“My parents thought I was crazy,” he says, “a man with a death wish. It was more than that. ... Something in Niagara called to me.”
Kayak design and manufacturing has advanced since Sharp’s fateful attempt, Ortiz explains in the film, and the plastics used in top-end models now prove much more durable than fiberglass. As he begins to share his dream of chasing Niagara, he says: “Most people just thought I was crazy, a man with a death wish. For me, it’s so much more than that. It’s the realization of a dream and the logical progression of our sport.”
The film builds steam as Ortiz and his crew tackle the Alseseca in Veracruz, near where the young kayaker’s family owns a small coffee bean ranch. The waters twist, turn and curl as they push Ortiz and the others through small crevices and down a 65-foot drop. The ride leaves little room for error.
“The river has shaped who I am,” Ortiz says of this place. Kayaking is an individual sport, he adds, “but you’re only as good as the friends you paddle with.”
The guys in this film? They’re scary good.
As the cataracts get higher, the danger intensifies. In one tantalizing scene, the kayakers take turns going one-by-one over a 60-foot drop in the translucent Aqua Azul River in southern Mexico until Gerd Serrasolses doesn’t resurface at the base. A camera propped to his helmet captures the scene as the terrified crew plucks him from the water, beats his chest and performs CPR. The blades of the chopper filming the scene can be seen above the chaos.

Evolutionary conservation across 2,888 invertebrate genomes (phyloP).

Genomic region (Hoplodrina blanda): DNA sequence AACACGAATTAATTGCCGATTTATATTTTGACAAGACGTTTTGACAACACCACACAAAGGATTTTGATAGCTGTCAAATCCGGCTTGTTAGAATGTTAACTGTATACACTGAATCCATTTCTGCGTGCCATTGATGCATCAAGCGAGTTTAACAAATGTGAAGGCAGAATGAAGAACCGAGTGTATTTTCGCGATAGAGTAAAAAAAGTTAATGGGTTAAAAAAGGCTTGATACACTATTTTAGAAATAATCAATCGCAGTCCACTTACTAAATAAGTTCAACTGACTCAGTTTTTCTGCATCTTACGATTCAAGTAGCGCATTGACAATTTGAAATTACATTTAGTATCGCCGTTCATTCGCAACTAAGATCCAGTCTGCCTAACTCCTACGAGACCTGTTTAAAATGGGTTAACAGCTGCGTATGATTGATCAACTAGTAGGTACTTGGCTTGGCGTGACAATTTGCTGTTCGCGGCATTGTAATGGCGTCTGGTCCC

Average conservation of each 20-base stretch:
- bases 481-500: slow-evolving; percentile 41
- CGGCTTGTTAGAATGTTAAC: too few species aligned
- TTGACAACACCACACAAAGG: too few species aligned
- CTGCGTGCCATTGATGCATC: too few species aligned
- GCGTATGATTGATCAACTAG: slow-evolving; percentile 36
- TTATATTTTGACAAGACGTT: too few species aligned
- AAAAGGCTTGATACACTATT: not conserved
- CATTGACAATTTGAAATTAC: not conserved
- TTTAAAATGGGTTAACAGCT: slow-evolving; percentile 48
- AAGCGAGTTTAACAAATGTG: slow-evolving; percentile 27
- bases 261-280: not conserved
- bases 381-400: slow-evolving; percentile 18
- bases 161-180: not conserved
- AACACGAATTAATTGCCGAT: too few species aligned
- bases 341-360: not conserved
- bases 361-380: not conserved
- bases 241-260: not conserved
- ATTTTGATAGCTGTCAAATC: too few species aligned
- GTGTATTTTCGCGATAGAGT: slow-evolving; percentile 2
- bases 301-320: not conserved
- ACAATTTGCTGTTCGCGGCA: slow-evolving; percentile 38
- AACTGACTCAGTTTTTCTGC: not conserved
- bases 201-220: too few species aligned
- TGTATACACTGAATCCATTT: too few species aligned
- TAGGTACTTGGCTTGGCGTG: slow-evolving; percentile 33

Serrasolses would survive, but the harrowing experience, as well as problems Ortiz has in the pool below Sahalie Falls, on the Columbia River in Washington, propel the narrative of what is to come at Niagara.
By the end of “Chasing Niagara,” you sense that Ortiz has become the leader of this kayaking pack. That he is willing to take risks even his extreme freestyle kayak companions find too extreme. That if anyone can tackle Niagara Falls, he would be the one.
Viewers will watch as Ortiz spends a sleepless night before the scheduled attempt wandering the streets of Niagara Falls, Ont. He says he is worried that he may get charged with a crime and fined up to $10,000 if he succeeds, and that his friends could face charges of criminally negligent homicide or manslaughter if he fails.
He ends up in the darkness, above Table Rock, and takes the most daunting look yet at the base of the Horseshoe Falls. Roughly half of the daytime flow has been drawn off this time of day to fuel the nearby hydroelectric power stations.
“All I could feel in my heart was fear,” he said.
In the end, his fellow extreme kayakers understood. None of them dared even reach this point.
Which makes you wonder at this point of “Chasing Niagara” when the decision to pull the plug on this attempt really took place. Was it the night before or did the cast and crew just go through the motions on that last visit? After all, they were working with a movie budget, and it does make for a more dramatic conclusion.
In the end, no matter. Niagara Falls won.
But “Chasing Niagara” still succeeds in sharing the immense abilities of the extreme athletes among us and the awesome allure, and power, of the natural wonder in our own backyard.
It is not to be toiled with lightly.